In paragraphs 53 through 71 of the MFT Complaint, the State Board sets out certain duties that only a licensed Missouri preneed seller may perform. The Complaint asserts that these seller duties are either being performed by the funeral homes that contract to be ‘providers’ with the MFT, or by Eagle Bank as trustee for the MFT. In essence, the State Board is arguing that the MFT is a sham seller.
Many business organizations transact through agents, but the Complaint asserts that, per the provider agreements, the funeral homes are not agents of MFT. We can’t help but think that the State Board has misstated this issue. The funeral homes are the point of sale for MFT contracts, and are collecting funds from consumers. The funeral home are acting in some form of an agency capacity when preparing contracts and forwarding consumer funds. But, if the State Board is given the benefit of the doubt, this problem could be remedied with an amendment to the MFT provider agreement. If funeral homes are unwilling to assume an agency relationship, the State Board could easily bring disciplinary proceedings against the funeral homes for performing seller functions without a license.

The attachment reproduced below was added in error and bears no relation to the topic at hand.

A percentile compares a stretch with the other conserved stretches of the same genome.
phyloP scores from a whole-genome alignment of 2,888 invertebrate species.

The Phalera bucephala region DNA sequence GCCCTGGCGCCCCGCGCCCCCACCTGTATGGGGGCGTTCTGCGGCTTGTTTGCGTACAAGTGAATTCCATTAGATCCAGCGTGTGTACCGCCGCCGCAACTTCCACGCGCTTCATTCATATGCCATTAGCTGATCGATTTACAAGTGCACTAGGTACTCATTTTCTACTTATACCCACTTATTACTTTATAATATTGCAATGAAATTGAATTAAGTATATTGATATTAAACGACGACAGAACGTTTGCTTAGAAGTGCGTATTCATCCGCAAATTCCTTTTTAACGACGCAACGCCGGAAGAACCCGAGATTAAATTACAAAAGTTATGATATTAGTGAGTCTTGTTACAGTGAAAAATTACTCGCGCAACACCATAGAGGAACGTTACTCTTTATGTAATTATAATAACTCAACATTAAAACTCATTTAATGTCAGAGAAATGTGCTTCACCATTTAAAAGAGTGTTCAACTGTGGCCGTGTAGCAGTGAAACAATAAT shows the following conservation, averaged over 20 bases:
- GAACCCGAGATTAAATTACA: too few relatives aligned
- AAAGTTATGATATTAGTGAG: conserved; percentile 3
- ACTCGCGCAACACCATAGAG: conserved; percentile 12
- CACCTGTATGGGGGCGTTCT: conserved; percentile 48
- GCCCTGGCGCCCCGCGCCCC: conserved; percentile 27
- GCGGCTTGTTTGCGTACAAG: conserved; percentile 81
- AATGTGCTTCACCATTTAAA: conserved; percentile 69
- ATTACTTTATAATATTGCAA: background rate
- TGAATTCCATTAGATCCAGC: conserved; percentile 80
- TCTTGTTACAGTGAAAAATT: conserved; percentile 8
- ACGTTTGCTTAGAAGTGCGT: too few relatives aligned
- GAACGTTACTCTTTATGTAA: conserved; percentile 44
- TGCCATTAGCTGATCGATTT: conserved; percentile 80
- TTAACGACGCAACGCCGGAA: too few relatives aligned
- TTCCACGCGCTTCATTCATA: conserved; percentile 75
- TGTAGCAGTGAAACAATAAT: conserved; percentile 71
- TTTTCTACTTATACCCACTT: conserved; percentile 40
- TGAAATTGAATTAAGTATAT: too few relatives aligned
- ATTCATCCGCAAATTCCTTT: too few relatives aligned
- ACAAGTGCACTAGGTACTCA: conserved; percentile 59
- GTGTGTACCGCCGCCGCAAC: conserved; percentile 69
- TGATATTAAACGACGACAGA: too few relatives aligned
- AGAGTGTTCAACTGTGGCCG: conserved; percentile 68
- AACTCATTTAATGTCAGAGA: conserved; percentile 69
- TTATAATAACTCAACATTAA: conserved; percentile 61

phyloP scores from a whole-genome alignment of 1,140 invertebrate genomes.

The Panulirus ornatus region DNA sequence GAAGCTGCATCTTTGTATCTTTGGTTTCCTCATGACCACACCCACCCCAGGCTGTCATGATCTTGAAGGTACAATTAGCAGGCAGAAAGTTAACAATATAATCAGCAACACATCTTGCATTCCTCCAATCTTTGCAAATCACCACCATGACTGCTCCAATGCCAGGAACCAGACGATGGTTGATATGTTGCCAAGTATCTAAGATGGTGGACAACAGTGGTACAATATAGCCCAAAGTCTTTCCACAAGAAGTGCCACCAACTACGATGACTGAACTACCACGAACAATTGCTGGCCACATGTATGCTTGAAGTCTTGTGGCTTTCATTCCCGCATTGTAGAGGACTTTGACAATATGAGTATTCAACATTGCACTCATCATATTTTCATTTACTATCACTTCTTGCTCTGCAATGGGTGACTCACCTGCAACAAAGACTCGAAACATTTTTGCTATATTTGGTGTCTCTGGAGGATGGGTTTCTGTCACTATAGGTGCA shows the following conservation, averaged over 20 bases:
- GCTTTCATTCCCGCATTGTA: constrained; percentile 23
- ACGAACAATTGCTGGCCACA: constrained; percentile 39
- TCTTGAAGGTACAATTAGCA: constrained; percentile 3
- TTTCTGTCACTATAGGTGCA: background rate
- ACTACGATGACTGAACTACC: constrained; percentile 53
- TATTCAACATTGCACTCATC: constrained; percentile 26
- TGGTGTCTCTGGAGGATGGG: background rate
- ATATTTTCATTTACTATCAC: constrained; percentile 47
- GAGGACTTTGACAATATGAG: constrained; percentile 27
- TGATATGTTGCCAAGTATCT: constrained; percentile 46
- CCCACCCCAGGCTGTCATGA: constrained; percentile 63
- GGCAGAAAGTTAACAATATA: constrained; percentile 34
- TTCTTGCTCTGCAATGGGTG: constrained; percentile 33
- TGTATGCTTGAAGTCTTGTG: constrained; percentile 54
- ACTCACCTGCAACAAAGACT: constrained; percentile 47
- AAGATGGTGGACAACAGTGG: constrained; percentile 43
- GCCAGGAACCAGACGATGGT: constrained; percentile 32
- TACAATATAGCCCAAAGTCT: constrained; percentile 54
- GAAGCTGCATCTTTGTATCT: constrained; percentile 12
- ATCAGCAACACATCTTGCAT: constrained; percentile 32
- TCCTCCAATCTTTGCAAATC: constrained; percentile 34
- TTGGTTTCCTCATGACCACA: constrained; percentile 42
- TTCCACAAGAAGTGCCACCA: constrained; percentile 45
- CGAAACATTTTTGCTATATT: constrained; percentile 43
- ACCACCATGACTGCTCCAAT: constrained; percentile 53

The risk to the MFT in establishing agency relationships with each funeral home provider is that it assumes responsibility for the agent’s compliance with Chapter 436. One funeral home’s refusal to comply could jeopardize the MFT’s seller license, and all those funeral home providers who rely upon that license.
With regard to the MFT trustee, the Complaint states the MFT has delegated all of its duties to Eagle Bank. As between a preneed seller and the trustee, there will be some overlapping administrative duties. A trustee could well agree to assume all administrative functions regarding the acceptance of contracts and funds, and the distribution of trust funds directly to funeral homes and/or consumers. But, the delegation of such functions is typically set out through an administration agreement between the seller and trustee. Fiduciaries customarily require administration agreements to limit their liability exposures. The Complaint does not describe the agreements that exist between the MFT and its trustee. Nor does the Complaint offer whether the MFT has provided Eagle Bank written policies and procedures. Such documents would evidence the oversight needed to overcome the sham allegation.